In any event, according to the state's evidence, as Slaten weaved down Cass Avenue with his police badge in one hand and his pistol in the other he belligerently accosted people on the street, shot into a doorway and fired a shot into a passing automobile. Mote's half sister, Martha Smith, and her boy friend, Eddie Brew, were parked at the curb in front of 2950 Cass Avenue, where Mote and his half sisters and mother lived. They saw Slaten with his topcoat over his shoulders staggering down the street, and as he approached the parked car and 2950 Cass Avenue Mote Land came across the street. Slaten was in the entrance to the gangway and as Mote approached, Slaten, without provocation or forewarning, pushed him around, or "bumped into" him, and as he turned Mary Thomas and Eddie Brew saw Slaten point a gun and saw the fire and heard the shot as Mote fell to the ground. The bullet went through Mote's abdomen and liver and lodged in the tenth dorsal vertebra. The police were called immediately and in front of 3010 Cass Avenue Slaten's topcoat was found and at 3042 Cass Avenue a policeman came upon Slaten who threw his pistol on the ground and fell upon it. There were five empty shells in the revolver and one live shell. The pistol was number C-7103 and ballistic tests indicated that the bullet found in Mote's back was fired from that gun.

By its instructions the court hypothesized for the jury Slaten's guilt of murder in the first degree, murder in the second degree and manslaughter. The court also hypothesized his innocence upon a finding that he shot Mote in self-defense. Upon his appeal counsel urge that the court erred and that he did not have a fair trial for the reason that the court failed to also instruct the jury upon the subject of "accidental homicide" as a part of the law of the case, Section 546.070(4) RSMo 1949, V.A.M.S., even though requested to do so as indicated by instructions offered on his behalf. And, it has become settled, if there is any evidence upon the whole record, however improbable, in support of the theory of an "accidental" shooting and killing within the meaning of the statute on excusable homicide, Section 559.050 RSMo 1949, V.A.M.S., that the court is bound to properly and fully instruct the jury upon the subject. State v. O'Kelley, Mo.Sup., 213 S.W.2d 963; State v. Crowley, 345 Mo. 1177, 139 S.W.2d 473; State v. Stone, 354 Mo. 41, 188 S.W.2d 20. The meritorious question upon this appeal is whether there is any evidence, from any source, from which the jury could draw the inference of an accidental killing within *332 the meaning of the statute. State v. Allen, Mo.Sup., 235 S.W.2d 294; 41 C.J.S., Homicide, ยง 387, page 194.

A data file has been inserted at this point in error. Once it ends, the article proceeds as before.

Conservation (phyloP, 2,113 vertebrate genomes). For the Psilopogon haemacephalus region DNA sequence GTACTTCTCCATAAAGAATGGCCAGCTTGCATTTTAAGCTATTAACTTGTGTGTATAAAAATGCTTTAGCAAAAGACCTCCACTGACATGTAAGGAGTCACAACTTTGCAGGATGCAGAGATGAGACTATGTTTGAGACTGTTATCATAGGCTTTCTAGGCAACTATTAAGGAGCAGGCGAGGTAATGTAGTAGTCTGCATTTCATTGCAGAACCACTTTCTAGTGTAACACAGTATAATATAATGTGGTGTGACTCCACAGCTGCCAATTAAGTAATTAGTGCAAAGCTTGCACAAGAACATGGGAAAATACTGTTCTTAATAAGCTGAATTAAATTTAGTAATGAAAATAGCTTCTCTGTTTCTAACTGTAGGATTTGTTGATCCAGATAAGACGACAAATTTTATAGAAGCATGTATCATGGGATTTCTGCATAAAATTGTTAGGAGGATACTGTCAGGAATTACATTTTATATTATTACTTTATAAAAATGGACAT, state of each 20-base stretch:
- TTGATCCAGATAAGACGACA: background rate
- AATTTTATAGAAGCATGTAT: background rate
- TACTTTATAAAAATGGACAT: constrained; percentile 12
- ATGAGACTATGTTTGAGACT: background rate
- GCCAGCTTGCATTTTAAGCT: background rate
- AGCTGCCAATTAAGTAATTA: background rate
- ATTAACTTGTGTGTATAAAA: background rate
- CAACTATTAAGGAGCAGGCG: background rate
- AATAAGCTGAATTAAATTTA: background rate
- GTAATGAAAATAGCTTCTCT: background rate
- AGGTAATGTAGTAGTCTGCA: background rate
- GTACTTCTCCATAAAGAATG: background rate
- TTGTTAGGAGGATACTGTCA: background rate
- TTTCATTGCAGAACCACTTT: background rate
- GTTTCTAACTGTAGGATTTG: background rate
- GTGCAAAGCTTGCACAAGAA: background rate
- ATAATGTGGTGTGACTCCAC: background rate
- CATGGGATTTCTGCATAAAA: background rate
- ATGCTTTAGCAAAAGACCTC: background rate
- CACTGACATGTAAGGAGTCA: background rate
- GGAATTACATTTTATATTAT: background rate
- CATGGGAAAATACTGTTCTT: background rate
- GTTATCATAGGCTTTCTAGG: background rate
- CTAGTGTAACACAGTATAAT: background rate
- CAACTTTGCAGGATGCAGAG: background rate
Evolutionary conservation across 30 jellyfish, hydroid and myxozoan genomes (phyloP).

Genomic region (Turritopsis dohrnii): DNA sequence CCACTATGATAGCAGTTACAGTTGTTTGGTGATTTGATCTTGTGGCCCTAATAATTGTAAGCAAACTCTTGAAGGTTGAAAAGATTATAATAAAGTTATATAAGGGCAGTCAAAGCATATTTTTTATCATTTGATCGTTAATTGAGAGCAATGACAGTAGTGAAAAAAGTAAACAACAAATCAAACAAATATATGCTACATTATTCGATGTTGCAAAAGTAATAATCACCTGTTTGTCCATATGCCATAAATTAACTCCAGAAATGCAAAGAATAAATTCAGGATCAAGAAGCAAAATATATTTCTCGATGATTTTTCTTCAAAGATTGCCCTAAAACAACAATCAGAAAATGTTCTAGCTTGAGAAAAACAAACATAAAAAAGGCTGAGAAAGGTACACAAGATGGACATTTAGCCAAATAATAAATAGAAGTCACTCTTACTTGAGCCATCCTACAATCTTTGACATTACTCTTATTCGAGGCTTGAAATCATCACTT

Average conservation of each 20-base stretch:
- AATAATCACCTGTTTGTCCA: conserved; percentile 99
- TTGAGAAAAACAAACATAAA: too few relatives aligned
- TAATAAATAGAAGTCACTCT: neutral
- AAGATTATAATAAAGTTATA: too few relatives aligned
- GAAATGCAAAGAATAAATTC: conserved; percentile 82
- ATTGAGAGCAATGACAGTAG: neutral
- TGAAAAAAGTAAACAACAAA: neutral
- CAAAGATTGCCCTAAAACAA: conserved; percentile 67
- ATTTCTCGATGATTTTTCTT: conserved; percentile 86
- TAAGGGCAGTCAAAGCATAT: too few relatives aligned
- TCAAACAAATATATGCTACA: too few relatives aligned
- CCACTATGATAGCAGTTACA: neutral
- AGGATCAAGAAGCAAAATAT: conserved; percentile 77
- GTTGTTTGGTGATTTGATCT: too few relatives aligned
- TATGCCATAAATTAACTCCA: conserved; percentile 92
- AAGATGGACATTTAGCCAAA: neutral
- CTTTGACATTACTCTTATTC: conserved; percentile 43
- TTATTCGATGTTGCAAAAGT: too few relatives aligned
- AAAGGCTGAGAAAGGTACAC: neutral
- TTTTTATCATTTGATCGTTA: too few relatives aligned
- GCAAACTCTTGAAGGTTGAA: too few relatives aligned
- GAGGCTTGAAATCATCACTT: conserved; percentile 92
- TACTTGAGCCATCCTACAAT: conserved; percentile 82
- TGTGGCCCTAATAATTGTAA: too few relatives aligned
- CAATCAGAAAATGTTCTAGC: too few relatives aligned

In contending that there is evidence from which an inference of accident could be drawn counsel for Slaten say that "as these men reached this gangway the deceased, without uttering a word of warning to defendant of his intention to enter this gangway, moved from the outer side of the walk directly in front of defendant while but a step in advance of him as he came along the south side a little over the middle of the walk on the building line side causing a collision, bumping and jamming together." Later, counsel says, by way of argument, "It is obvious that it was Mote Land's negligence or wanton act of crossing the walk from the north to the south side in front of defendant in an effort to get in to the gangway which caused the collision, bumping and jamming resulting in the accidental and unintentional firing off of a pistol, causing the death of deceased." This line of argument refers to the testimony of the state's eyewitnesses, Martha Smith and Eddie Brew. They did not say, however, that Mote bumped or jammed into Slaten either accidently or purposely and that the gun in Slaten's hand went off as they collided. Martha said, "Well, as Mote got up on the sidewalk and made an attempt to go into the gangway, why this man had staggered up to the gangway, and he slightly pushed Mote, and then he shot Mote, and Mote fell." Eddie's vivid and graphic description of the shooting was in this language: "Just as Mote Land approached the sidewalkI had my eyes on them, and as he got up even there. Officer Slaten bumped into Mote Land, and he turned around and by then the gun had fired. * * * Land approached the gangway and Officer Slaten was coming along and he pushed him over